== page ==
A reader writes:
Today I experienced something I had before. I felt tricked and cheated after I found out that the interview I had 3 weeks ago was fake - they had a candidate, but arranged to have interviews nevertheless. This already happened to me twice.
I feel frustrated for my wasted time, effort and the negative outcome of the interview. I hope you understand my frustration. I was just wondering - should something be done? And what can be done?
What do you suggest? It's not really any different from when candidates go to job interviews when they're pretty unlikely to accept the job. It wastes everyone's time, but there's no federal interviewing board that's going to start fining people for it.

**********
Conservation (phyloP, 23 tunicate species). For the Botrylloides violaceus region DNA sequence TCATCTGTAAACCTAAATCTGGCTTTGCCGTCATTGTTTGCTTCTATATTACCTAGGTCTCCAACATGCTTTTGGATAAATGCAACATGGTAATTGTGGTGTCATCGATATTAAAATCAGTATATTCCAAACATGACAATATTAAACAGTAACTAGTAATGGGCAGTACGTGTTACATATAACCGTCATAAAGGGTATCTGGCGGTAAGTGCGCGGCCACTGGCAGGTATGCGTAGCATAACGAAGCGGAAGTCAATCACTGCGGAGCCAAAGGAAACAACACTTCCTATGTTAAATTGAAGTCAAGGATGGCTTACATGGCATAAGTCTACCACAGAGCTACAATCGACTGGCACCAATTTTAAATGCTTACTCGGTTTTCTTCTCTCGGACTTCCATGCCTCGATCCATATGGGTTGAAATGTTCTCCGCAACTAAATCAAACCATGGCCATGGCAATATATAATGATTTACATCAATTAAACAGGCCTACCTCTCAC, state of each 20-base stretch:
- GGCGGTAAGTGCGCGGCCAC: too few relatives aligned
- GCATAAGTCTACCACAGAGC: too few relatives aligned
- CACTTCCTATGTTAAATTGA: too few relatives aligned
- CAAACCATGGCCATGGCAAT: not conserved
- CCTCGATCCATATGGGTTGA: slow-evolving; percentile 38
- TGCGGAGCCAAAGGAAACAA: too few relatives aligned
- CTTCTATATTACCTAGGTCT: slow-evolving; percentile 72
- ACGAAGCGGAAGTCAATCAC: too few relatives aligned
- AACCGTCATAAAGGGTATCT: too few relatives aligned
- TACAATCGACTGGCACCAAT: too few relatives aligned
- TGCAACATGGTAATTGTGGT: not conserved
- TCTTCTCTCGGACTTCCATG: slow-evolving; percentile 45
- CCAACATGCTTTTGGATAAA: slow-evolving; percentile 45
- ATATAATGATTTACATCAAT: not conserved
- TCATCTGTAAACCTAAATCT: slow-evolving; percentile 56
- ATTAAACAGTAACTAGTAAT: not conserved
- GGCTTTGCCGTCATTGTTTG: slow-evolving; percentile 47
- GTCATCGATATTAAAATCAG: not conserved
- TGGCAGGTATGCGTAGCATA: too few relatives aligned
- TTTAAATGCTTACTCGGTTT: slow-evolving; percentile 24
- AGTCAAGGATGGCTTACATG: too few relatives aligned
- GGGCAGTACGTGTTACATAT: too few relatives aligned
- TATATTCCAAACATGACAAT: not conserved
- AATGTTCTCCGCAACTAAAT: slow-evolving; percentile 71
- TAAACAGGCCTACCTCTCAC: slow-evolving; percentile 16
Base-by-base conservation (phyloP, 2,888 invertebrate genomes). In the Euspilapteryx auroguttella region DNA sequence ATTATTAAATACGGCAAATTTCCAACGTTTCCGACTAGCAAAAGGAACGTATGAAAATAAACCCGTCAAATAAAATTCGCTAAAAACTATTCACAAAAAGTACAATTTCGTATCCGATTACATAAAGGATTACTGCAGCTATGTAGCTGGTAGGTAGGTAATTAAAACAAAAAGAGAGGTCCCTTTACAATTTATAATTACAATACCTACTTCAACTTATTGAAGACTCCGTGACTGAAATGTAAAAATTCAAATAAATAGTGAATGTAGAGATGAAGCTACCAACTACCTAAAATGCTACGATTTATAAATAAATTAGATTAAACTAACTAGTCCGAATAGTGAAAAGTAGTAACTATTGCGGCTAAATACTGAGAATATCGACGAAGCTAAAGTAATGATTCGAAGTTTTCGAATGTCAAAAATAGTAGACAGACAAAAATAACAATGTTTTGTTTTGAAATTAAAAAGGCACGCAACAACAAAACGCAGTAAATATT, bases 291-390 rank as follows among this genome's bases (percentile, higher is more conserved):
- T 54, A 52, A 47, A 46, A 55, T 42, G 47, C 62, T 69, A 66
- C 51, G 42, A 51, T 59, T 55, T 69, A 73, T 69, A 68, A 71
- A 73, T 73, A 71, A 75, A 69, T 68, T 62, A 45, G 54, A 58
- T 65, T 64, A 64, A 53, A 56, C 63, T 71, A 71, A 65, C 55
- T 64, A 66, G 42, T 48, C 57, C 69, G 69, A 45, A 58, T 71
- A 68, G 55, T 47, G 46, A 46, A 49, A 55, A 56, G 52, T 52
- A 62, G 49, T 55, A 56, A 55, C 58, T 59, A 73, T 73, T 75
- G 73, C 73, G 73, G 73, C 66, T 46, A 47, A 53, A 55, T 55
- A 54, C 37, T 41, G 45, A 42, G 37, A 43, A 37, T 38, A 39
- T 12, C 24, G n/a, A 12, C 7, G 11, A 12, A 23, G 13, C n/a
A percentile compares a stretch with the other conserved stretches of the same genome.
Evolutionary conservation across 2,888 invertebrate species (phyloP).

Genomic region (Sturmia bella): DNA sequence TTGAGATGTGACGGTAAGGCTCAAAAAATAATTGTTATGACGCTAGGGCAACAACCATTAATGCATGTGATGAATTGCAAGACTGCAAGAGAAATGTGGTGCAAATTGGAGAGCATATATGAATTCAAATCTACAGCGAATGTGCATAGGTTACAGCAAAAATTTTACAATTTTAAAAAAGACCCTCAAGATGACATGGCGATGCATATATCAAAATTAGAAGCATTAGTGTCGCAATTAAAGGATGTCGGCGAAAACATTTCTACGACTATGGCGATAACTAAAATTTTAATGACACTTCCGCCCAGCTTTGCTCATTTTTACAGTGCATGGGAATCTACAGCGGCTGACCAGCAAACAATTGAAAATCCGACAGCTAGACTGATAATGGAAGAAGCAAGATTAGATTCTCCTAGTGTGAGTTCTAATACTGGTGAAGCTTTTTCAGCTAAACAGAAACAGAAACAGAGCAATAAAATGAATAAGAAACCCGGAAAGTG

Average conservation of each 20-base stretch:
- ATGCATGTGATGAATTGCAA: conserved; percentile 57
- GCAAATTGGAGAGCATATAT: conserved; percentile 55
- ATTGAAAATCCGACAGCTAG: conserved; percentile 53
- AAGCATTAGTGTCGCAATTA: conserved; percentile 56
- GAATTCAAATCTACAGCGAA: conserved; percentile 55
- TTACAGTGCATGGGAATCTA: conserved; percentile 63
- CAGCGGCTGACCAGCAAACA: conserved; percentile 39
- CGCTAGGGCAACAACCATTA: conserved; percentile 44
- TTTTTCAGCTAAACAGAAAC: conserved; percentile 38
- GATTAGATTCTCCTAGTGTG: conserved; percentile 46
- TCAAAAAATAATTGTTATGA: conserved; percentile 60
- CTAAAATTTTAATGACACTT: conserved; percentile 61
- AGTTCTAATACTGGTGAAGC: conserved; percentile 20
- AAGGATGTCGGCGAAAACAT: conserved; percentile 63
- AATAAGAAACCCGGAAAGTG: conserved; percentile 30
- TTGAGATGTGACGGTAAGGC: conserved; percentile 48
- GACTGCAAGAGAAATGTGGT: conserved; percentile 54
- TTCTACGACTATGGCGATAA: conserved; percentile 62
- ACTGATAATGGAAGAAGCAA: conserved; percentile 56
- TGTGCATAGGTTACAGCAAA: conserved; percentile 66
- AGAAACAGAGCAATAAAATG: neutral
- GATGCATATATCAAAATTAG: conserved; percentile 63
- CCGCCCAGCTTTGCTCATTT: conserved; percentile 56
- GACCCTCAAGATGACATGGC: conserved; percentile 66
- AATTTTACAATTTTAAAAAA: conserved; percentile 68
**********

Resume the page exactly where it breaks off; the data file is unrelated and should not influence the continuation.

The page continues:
Yes, sometimes companies have a candidate in mind but feel like they should do a full round of interviews anyway (or in some cases are required to). In some cases, they're not actually open to any of the other candidates they're interviewing; in other cases, they are.
There aren't really any ways you can find out ahead of time whether this is the case. Companies that do this are unlikely to tell you they're doing this, and companies that aren't (the majority of them) are likely to take the question as odd and paranoid.
It's a risk you take when you interview -- but then so is rejection, no matter how open to hiring you they are. I'd let it go.